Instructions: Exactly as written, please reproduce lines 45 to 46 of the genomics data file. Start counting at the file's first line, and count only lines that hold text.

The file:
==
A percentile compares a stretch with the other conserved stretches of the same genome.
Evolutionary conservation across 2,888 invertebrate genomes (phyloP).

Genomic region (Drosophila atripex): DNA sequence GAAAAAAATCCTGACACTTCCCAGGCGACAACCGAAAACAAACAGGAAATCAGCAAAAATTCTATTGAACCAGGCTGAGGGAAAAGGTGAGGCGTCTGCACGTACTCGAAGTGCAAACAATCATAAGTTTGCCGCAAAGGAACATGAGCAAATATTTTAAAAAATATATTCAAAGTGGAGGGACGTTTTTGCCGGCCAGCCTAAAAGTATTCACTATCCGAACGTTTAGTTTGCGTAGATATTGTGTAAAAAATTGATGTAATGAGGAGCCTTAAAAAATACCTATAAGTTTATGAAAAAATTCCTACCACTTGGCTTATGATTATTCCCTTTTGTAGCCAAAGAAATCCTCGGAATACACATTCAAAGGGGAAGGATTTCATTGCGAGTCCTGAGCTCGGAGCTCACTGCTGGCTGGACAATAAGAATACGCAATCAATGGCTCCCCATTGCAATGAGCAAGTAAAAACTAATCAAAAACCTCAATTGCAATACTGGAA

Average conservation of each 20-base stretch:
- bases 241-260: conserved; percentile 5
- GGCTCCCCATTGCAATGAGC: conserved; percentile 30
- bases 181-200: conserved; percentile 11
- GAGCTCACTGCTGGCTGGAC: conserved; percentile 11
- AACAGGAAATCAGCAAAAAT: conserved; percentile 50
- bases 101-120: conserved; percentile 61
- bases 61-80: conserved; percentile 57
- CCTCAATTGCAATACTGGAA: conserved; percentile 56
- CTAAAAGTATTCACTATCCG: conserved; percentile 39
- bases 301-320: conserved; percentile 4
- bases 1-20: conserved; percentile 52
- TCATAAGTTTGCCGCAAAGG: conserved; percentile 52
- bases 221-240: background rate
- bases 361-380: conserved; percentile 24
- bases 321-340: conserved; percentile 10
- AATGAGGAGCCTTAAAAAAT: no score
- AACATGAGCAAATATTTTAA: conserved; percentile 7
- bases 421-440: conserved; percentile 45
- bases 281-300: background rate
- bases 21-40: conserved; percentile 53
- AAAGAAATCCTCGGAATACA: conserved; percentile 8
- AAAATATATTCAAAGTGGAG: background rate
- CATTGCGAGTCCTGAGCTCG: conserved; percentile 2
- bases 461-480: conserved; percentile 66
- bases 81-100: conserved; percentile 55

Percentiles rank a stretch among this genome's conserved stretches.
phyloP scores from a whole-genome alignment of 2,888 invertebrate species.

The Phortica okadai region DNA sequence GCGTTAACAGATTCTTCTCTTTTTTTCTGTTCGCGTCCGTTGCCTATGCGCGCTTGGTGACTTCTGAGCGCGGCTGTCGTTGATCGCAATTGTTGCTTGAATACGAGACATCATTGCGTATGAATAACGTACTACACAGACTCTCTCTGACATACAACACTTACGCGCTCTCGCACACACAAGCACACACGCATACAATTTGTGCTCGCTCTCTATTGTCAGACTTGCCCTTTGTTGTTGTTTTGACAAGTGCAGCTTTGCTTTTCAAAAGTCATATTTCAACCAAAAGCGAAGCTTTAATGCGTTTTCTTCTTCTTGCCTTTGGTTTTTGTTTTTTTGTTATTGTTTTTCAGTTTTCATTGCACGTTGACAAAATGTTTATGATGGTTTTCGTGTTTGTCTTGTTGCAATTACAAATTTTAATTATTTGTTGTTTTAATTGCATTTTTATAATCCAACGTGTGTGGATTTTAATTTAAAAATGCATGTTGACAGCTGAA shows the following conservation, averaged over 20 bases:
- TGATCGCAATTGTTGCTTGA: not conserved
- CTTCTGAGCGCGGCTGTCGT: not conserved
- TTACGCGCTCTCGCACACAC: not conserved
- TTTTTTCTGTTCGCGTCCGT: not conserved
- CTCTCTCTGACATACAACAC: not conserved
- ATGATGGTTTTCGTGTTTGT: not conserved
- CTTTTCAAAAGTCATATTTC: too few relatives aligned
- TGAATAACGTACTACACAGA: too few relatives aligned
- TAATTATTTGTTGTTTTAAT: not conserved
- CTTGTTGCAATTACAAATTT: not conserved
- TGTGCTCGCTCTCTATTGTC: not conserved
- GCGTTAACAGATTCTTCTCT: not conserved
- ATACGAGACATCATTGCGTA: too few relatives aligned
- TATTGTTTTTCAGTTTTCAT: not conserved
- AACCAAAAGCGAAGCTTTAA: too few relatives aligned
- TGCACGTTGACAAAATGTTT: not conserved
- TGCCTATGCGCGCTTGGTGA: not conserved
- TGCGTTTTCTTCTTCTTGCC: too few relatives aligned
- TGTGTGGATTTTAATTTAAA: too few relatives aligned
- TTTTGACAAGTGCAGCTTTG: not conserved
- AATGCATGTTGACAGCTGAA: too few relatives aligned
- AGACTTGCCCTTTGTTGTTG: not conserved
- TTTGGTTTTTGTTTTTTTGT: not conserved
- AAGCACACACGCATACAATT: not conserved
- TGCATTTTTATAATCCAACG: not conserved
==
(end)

- ATACGAGACATCATTGCGTA: too few relatives aligned
- TATTGTTTTTCAGTTTTCAT: not conserved